The data start in 1880 and run through 2013. Based on my visual reading of the chart, discussion of Chinese restaurants appears to have peaked in the 1940s (!). German restaurants are the biggest loser over time, with plunges during each of the two World Wars; French falls more steadily. American and Japanese go up slowly but consistently. The big winner: Italian restaurants go up by far the most in discussions, starting in about 1940, and never stop rising.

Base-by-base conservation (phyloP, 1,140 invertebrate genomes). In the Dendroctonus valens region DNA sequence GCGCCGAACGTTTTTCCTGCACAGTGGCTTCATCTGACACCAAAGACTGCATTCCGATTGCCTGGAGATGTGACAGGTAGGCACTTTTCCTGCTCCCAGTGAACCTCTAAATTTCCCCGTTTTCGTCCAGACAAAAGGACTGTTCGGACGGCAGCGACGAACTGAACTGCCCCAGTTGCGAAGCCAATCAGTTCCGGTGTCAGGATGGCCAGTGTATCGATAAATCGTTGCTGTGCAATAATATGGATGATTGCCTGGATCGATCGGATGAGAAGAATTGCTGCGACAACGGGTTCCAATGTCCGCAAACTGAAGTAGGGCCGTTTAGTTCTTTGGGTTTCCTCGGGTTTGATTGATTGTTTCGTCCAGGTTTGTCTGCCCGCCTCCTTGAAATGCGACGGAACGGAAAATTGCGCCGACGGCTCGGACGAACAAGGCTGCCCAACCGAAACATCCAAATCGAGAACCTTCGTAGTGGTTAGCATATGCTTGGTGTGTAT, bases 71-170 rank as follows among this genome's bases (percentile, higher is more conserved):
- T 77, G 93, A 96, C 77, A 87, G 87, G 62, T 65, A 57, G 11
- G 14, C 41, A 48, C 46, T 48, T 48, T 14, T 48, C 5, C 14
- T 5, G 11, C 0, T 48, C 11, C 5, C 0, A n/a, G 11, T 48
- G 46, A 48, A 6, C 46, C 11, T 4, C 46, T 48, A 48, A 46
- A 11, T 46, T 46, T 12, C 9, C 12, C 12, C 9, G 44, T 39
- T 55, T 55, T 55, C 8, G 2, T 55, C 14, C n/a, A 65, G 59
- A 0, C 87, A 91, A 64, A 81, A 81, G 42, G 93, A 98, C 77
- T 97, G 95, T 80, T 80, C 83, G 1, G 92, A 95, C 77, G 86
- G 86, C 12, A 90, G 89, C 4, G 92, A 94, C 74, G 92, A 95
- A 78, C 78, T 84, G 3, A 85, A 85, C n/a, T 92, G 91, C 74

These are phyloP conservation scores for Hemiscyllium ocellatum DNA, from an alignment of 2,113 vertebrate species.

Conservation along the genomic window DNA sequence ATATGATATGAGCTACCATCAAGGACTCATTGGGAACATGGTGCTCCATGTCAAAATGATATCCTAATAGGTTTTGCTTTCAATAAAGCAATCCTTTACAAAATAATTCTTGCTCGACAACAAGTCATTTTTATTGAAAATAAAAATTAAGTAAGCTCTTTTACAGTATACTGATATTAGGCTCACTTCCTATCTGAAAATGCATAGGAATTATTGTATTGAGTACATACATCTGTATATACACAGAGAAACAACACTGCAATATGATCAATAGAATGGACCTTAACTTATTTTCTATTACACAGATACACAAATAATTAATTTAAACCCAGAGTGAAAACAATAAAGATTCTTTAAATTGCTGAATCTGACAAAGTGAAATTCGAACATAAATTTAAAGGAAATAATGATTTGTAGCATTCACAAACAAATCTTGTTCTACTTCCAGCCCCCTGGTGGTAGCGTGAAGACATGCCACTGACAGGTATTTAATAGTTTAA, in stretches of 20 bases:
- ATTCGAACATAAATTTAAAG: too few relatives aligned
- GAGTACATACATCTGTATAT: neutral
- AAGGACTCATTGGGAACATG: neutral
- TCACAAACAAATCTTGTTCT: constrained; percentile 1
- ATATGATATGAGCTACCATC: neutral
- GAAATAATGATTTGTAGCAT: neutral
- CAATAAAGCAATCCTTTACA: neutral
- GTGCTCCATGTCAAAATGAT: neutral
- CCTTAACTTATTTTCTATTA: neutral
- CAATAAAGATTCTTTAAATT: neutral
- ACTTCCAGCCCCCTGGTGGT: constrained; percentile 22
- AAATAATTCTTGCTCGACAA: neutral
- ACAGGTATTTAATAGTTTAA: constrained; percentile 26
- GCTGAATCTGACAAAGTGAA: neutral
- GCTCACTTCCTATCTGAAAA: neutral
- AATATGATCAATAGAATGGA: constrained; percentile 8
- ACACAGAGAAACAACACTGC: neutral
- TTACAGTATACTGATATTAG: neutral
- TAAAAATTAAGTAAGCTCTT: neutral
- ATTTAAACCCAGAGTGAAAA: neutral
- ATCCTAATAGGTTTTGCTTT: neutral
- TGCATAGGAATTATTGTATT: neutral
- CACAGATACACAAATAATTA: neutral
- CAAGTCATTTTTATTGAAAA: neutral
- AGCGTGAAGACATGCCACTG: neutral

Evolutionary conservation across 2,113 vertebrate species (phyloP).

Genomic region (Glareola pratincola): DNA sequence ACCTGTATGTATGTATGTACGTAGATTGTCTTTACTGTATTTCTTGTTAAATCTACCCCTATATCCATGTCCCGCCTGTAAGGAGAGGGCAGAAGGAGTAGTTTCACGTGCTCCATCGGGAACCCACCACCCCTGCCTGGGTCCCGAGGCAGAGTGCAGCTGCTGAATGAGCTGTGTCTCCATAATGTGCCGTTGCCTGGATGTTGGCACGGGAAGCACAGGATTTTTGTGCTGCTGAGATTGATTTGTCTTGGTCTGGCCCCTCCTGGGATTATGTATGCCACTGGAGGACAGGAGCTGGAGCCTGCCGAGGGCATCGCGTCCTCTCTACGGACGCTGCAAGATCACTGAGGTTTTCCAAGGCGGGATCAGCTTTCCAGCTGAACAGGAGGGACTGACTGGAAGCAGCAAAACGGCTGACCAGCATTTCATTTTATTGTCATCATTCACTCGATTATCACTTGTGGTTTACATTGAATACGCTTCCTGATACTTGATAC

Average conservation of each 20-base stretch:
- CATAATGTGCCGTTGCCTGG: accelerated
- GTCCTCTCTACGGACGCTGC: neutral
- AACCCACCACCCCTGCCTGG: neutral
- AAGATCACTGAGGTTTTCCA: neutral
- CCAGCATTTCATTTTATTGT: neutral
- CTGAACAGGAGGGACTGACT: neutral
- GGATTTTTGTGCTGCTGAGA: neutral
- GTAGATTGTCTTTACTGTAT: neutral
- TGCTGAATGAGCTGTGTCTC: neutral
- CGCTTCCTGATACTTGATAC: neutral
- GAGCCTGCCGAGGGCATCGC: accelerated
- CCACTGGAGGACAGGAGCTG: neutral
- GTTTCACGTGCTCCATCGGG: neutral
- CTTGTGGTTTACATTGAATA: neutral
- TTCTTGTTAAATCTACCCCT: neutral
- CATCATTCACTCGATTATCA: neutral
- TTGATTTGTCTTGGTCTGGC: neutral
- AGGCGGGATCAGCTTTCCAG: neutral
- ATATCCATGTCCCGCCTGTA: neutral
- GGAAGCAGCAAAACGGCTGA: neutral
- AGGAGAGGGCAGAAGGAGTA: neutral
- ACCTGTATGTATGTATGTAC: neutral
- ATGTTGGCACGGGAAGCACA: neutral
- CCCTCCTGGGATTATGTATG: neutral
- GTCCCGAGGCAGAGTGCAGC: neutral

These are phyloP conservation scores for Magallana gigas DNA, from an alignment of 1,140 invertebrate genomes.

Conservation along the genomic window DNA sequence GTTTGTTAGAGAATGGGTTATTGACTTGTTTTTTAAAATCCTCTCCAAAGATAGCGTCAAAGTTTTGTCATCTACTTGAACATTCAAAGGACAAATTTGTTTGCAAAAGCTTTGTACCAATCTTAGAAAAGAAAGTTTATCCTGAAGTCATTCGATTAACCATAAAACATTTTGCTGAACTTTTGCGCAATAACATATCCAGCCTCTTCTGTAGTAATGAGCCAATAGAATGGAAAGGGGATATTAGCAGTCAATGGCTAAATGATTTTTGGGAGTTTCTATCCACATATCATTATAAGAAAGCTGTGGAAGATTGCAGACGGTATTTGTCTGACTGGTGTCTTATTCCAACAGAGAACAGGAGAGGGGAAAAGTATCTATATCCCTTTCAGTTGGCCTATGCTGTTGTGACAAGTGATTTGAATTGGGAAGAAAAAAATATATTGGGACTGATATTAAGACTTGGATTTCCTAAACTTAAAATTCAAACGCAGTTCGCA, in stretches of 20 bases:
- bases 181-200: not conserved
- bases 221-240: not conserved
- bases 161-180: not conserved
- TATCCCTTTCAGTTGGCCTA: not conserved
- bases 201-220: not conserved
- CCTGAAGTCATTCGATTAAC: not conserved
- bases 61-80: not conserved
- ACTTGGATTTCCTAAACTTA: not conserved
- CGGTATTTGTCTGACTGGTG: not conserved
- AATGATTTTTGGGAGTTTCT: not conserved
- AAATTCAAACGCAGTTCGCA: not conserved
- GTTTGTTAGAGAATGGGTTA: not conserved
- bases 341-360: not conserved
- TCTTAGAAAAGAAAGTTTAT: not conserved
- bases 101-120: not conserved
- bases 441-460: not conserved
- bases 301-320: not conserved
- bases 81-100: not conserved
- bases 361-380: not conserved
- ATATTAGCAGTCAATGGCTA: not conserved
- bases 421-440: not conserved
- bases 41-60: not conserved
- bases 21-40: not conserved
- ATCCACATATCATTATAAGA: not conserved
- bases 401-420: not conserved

The Los Angeles Times and Chicago Tribune show broadly similar patterns, though the absolute level of discussion for Mexican is much higher in Los Angeles. For the Western world at least, Italian cuisine is the major winner from globalization.
It is in the 1890s by the way that restaurants are discussed more often in The New York Tribune/Herald than are saloons.
That is all from Krishnendu Ray, The Ethnic Restaurateur, which is intermittently quite interesting. Here is the Google Books page.
Originally posted on Marginal Revolution – click to see comments and suggestions.